Citing the slow pace of recovery and the more than 300,000 workers still unemployed, the Canadian restaurant industry is urging the federal government to continue relief through the COVID-19 pandemic.
In its pre-budget submission, Restaurants Canada has pushed for the continuation of the Canada Emergency Wage Subsidy, which provides 75 per cent of employee wages, and the Canada Emergency Business Account, which provided loans up to $40,000 to small businesses.
The organization also asked for reduction in red tape and other measures.
“Many of the measures that the federal government has introduced over the last few months have provided a lifeline to restaurants during these extraordinarily challenging times,” said David Lefebvre, vice-president of Restaurants Canada. “But with colder months approaching, the foodservice sector will need continued assistance to keep fulfilling its critical role within the Canadian economy.”
Restaurants Canada pointed out the $93-billion industry was one of the hardest hit and is expected to be one of the last to fully recover.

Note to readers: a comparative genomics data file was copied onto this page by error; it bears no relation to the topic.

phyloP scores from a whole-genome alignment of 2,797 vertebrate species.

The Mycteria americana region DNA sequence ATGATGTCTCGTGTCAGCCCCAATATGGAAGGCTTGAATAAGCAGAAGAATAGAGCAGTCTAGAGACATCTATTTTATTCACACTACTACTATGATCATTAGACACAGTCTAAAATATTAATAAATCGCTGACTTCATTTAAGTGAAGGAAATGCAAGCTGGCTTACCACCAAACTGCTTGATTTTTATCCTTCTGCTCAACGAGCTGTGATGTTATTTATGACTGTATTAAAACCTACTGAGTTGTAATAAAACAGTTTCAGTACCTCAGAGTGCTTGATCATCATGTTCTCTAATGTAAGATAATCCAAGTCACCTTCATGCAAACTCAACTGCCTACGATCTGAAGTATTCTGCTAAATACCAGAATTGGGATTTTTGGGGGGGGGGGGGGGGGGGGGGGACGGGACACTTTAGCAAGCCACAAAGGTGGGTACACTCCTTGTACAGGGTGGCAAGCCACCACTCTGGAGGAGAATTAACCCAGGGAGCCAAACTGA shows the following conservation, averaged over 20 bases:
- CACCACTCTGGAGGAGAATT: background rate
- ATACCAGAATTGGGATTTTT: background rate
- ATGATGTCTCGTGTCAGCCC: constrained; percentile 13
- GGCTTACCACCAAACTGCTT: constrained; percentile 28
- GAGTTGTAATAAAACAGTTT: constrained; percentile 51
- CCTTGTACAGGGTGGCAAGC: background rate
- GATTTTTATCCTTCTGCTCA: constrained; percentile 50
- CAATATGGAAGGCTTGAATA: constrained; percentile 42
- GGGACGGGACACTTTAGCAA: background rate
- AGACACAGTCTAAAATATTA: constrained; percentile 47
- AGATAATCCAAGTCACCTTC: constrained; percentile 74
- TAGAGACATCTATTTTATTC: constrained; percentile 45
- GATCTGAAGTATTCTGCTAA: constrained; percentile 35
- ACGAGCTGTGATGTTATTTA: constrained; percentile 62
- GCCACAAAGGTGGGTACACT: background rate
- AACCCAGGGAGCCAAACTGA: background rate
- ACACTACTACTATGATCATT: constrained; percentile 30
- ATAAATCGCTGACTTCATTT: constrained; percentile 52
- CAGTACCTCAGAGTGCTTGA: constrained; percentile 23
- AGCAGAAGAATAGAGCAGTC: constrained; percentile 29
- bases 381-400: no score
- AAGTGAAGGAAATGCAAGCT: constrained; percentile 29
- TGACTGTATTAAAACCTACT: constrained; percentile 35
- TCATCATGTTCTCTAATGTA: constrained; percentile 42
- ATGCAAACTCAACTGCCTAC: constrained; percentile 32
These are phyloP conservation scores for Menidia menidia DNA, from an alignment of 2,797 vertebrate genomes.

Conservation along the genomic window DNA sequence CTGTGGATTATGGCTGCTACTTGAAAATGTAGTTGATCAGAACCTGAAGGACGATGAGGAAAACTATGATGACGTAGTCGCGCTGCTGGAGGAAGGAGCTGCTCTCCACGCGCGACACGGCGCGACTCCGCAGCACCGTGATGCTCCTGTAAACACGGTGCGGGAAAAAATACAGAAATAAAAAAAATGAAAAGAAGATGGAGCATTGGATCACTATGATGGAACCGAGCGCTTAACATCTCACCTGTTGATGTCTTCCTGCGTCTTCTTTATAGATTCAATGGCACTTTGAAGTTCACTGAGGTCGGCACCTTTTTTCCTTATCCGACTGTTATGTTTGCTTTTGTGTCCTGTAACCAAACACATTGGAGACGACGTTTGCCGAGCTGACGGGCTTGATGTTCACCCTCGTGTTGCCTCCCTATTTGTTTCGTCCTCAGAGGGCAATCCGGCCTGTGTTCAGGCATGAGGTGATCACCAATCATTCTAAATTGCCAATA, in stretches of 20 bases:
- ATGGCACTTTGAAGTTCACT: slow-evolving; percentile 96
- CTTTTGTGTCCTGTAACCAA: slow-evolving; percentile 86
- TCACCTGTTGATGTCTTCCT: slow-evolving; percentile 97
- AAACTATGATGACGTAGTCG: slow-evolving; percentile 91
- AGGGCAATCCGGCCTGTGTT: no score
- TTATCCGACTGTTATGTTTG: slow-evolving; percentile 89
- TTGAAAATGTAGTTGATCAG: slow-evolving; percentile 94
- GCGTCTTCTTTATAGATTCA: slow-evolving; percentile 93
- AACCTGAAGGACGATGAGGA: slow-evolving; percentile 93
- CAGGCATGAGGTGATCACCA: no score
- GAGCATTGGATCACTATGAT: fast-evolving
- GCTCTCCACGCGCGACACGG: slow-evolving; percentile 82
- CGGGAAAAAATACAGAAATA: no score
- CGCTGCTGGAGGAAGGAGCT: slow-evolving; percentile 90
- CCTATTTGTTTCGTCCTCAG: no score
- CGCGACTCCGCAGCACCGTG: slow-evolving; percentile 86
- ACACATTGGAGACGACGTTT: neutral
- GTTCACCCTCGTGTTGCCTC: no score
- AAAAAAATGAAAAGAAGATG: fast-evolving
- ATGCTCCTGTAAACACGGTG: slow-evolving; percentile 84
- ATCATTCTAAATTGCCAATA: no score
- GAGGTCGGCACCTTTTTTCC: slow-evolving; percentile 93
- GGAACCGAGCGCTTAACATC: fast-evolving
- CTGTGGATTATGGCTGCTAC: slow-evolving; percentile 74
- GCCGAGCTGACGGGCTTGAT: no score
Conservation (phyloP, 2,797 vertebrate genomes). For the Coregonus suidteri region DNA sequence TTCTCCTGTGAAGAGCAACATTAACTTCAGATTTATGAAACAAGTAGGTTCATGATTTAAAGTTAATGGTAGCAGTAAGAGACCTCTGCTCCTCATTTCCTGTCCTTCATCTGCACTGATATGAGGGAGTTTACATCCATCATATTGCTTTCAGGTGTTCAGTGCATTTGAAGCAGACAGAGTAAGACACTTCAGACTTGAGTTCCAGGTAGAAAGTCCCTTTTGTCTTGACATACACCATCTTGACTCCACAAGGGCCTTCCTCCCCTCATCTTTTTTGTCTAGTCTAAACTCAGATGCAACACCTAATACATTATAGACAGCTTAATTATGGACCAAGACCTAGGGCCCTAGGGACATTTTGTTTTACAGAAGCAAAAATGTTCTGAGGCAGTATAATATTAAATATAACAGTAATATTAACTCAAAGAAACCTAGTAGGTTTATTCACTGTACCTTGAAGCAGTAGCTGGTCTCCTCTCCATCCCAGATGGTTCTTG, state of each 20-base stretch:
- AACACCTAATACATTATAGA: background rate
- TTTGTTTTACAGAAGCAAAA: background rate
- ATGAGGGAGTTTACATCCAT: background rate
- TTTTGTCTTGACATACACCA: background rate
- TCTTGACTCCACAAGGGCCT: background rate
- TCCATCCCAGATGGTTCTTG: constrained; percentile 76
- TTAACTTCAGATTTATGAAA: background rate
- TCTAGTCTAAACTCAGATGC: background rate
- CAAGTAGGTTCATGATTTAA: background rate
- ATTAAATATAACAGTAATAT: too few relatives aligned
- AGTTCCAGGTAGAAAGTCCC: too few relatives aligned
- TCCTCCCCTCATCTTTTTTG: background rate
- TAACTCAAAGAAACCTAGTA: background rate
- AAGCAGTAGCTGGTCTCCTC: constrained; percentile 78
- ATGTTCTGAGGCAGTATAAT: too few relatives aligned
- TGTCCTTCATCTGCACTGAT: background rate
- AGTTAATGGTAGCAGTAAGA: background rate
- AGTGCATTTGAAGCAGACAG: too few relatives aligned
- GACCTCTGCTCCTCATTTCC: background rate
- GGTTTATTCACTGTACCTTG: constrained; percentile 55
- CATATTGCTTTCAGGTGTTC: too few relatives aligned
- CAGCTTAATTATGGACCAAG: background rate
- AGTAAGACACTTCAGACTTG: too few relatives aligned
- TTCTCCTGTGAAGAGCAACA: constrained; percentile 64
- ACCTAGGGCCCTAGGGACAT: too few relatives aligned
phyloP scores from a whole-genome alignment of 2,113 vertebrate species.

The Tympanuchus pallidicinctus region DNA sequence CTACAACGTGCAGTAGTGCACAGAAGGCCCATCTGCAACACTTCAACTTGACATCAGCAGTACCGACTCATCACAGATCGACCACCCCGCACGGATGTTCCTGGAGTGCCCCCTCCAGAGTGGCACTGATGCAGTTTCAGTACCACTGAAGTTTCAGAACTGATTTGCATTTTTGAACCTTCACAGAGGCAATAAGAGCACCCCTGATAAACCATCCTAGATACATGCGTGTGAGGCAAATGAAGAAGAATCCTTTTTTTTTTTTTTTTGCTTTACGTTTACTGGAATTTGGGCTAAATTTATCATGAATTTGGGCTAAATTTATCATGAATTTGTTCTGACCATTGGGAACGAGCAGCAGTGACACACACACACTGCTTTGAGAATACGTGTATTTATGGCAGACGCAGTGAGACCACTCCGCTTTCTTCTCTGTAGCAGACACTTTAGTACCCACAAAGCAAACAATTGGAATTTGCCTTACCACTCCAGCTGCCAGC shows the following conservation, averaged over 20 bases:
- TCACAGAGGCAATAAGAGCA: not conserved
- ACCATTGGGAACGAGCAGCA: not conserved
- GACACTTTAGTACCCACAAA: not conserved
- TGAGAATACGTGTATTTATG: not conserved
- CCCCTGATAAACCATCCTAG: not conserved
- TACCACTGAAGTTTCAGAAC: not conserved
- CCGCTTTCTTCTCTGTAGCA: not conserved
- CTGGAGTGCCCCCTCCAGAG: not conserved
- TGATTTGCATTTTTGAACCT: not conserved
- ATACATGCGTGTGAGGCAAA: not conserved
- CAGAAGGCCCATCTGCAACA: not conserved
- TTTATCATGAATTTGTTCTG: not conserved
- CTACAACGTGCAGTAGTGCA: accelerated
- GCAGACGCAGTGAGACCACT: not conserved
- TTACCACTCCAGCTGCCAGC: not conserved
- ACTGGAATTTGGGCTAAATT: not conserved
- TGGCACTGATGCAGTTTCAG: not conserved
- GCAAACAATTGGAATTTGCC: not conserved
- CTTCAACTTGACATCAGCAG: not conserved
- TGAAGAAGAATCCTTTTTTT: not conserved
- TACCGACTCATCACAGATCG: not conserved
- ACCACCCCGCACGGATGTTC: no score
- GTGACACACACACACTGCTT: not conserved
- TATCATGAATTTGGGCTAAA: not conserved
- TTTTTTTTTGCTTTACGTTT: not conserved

In its submission to Ottawa, the group estimates the industry could lose as much as $44.8 billion in annual sales compared to 2019. It also notes more than half of its membership is currently operating at a loss.
The association also pointed to Statistics Canada’s most recent labour force survey showing the sector saw its employment numbers swell by 100,500 in July, but still remained 300,000 jobs short of February levels.
By April, it said, more than 800,000 foodservice workers had lost their jobs or had their hours cut down to zero.
The association is asking for the financial relief programs introduced over the past few months to continue into 2021, and is urging changes to the tax regime to further support businesses struggling with cash flow.
The group is also asking for sector-specific measures to address some of the unique challenges that restaurants and other foodservice businesses have endured due to the COVID-19 pandemic.